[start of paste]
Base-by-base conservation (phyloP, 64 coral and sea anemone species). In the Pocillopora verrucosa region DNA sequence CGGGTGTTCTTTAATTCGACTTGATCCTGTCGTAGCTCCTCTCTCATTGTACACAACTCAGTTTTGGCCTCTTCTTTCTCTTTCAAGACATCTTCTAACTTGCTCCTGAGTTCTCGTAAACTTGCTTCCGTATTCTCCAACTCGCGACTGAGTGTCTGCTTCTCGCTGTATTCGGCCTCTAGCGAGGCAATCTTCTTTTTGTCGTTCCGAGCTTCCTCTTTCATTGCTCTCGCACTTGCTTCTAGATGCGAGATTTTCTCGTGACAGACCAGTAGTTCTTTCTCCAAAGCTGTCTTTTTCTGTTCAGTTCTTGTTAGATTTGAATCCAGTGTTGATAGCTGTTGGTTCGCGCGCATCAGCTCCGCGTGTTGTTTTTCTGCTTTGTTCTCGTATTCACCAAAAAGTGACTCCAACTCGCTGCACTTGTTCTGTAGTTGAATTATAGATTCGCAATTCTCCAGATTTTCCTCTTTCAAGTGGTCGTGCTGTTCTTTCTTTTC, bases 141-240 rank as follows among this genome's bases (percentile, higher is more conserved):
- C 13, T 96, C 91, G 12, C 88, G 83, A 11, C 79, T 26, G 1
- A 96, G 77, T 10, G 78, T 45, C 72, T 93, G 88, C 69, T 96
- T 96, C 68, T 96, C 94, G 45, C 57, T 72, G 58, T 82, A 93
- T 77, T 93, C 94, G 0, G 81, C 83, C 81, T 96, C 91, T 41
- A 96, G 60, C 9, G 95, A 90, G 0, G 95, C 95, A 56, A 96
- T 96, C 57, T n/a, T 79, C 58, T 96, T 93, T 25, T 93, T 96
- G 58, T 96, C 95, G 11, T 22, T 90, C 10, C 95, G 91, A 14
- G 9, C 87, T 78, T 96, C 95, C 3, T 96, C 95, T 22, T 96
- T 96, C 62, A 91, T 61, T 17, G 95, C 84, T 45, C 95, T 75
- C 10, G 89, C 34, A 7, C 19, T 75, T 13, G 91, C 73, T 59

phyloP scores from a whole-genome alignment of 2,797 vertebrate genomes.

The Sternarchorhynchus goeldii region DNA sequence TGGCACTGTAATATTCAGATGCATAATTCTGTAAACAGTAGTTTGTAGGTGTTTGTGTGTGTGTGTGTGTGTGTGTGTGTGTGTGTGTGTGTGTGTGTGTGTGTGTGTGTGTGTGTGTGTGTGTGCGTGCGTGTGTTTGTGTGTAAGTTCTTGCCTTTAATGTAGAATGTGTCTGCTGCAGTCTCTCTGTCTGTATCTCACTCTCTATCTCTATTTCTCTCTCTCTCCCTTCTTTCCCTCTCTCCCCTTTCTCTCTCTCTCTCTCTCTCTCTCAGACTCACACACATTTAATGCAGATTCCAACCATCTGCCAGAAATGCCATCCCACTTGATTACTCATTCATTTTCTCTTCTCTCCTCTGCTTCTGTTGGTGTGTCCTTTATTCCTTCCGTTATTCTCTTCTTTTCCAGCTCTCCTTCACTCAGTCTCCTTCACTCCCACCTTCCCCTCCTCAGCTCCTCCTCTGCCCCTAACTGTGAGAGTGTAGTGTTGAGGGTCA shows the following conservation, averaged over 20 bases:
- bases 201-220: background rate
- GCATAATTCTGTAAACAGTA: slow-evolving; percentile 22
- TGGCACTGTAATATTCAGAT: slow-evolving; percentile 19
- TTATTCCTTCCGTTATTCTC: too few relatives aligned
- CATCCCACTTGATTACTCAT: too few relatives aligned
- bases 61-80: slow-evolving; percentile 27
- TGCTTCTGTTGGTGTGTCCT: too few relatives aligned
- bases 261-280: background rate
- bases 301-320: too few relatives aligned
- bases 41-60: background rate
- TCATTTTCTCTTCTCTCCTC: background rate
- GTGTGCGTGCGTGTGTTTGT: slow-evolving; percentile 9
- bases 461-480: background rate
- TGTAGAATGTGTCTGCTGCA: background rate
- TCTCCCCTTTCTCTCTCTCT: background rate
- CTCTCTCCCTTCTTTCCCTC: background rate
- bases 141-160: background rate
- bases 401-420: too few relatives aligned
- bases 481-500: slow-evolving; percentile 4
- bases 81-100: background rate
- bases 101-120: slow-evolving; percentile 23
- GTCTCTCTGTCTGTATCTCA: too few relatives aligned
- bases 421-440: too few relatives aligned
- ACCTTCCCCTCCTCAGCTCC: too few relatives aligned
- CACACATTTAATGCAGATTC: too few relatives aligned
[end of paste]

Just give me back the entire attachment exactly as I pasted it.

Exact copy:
Base-by-base conservation (phyloP, 64 coral and sea anemone species). In the Pocillopora verrucosa region DNA sequence CGGGTGTTCTTTAATTCGACTTGATCCTGTCGTAGCTCCTCTCTCATTGTACACAACTCAGTTTTGGCCTCTTCTTTCTCTTTCAAGACATCTTCTAACTTGCTCCTGAGTTCTCGTAAACTTGCTTCCGTATTCTCCAACTCGCGACTGAGTGTCTGCTTCTCGCTGTATTCGGCCTCTAGCGAGGCAATCTTCTTTTTGTCGTTCCGAGCTTCCTCTTTCATTGCTCTCGCACTTGCTTCTAGATGCGAGATTTTCTCGTGACAGACCAGTAGTTCTTTCTCCAAAGCTGTCTTTTTCTGTTCAGTTCTTGTTAGATTTGAATCCAGTGTTGATAGCTGTTGGTTCGCGCGCATCAGCTCCGCGTGTTGTTTTTCTGCTTTGTTCTCGTATTCACCAAAAAGTGACTCCAACTCGCTGCACTTGTTCTGTAGTTGAATTATAGATTCGCAATTCTCCAGATTTTCCTCTTTCAAGTGGTCGTGCTGTTCTTTCTTTTC, bases 141-240 rank as follows among this genome's bases (percentile, higher is more conserved):
- C 13, T 96, C 91, G 12, C 88, G 83, A 11, C 79, T 26, G 1
- A 96, G 77, T 10, G 78, T 45, C 72, T 93, G 88, C 69, T 96
- T 96, C 68, T 96, C 94, G 45, C 57, T 72, G 58, T 82, A 93
- T 77, T 93, C 94, G 0, G 81, C 83, C 81, T 96, C 91, T 41
- A 96, G 60, C 9, G 95, A 90, G 0, G 95, C 95, A 56, A 96
- T 96, C 57, T n/a, T 79, C 58, T 96, T 93, T 25, T 93, T 96
- G 58, T 96, C 95, G 11, T 22, T 90, C 10, C 95, G 91, A 14
- G 9, C 87, T 78, T 96, C 95, C 3, T 96, C 95, T 22, T 96
- T 96, C 62, A 91, T 61, T 17, G 95, C 84, T 45, C 95, T 75
- C 10, G 89, C 34, A 7, C 19, T 75, T 13, G 91, C 73, T 59

phyloP scores from a whole-genome alignment of 2,797 vertebrate genomes.

The Sternarchorhynchus goeldii region DNA sequence TGGCACTGTAATATTCAGATGCATAATTCTGTAAACAGTAGTTTGTAGGTGTTTGTGTGTGTGTGTGTGTGTGTGTGTGTGTGTGTGTGTGTGTGTGTGTGTGTGTGTGTGTGTGTGTGTGTGTGCGTGCGTGTGTTTGTGTGTAAGTTCTTGCCTTTAATGTAGAATGTGTCTGCTGCAGTCTCTCTGTCTGTATCTCACTCTCTATCTCTATTTCTCTCTCTCTCCCTTCTTTCCCTCTCTCCCCTTTCTCTCTCTCTCTCTCTCTCTCTCAGACTCACACACATTTAATGCAGATTCCAACCATCTGCCAGAAATGCCATCCCACTTGATTACTCATTCATTTTCTCTTCTCTCCTCTGCTTCTGTTGGTGTGTCCTTTATTCCTTCCGTTATTCTCTTCTTTTCCAGCTCTCCTTCACTCAGTCTCCTTCACTCCCACCTTCCCCTCCTCAGCTCCTCCTCTGCCCCTAACTGTGAGAGTGTAGTGTTGAGGGTCA shows the following conservation, averaged over 20 bases:
- bases 201-220: background rate
- GCATAATTCTGTAAACAGTA: slow-evolving; percentile 22
- TGGCACTGTAATATTCAGAT: slow-evolving; percentile 19
- TTATTCCTTCCGTTATTCTC: too few relatives aligned
- CATCCCACTTGATTACTCAT: too few relatives aligned
- bases 61-80: slow-evolving; percentile 27
- TGCTTCTGTTGGTGTGTCCT: too few relatives aligned
- bases 261-280: background rate
- bases 301-320: too few relatives aligned
- bases 41-60: background rate
- TCATTTTCTCTTCTCTCCTC: background rate
- GTGTGCGTGCGTGTGTTTGT: slow-evolving; percentile 9
- bases 461-480: background rate
- TGTAGAATGTGTCTGCTGCA: background rate
- TCTCCCCTTTCTCTCTCTCT: background rate
- CTCTCTCCCTTCTTTCCCTC: background rate
- bases 141-160: background rate
- bases 401-420: too few relatives aligned
- bases 481-500: slow-evolving; percentile 4
- bases 81-100: background rate
- bases 101-120: slow-evolving; percentile 23
- GTCTCTCTGTCTGTATCTCA: too few relatives aligned
- bases 421-440: too few relatives aligned
- ACCTTCCCCTCCTCAGCTCC: too few relatives aligned
- CACACATTTAATGCAGATTC: too few relatives aligned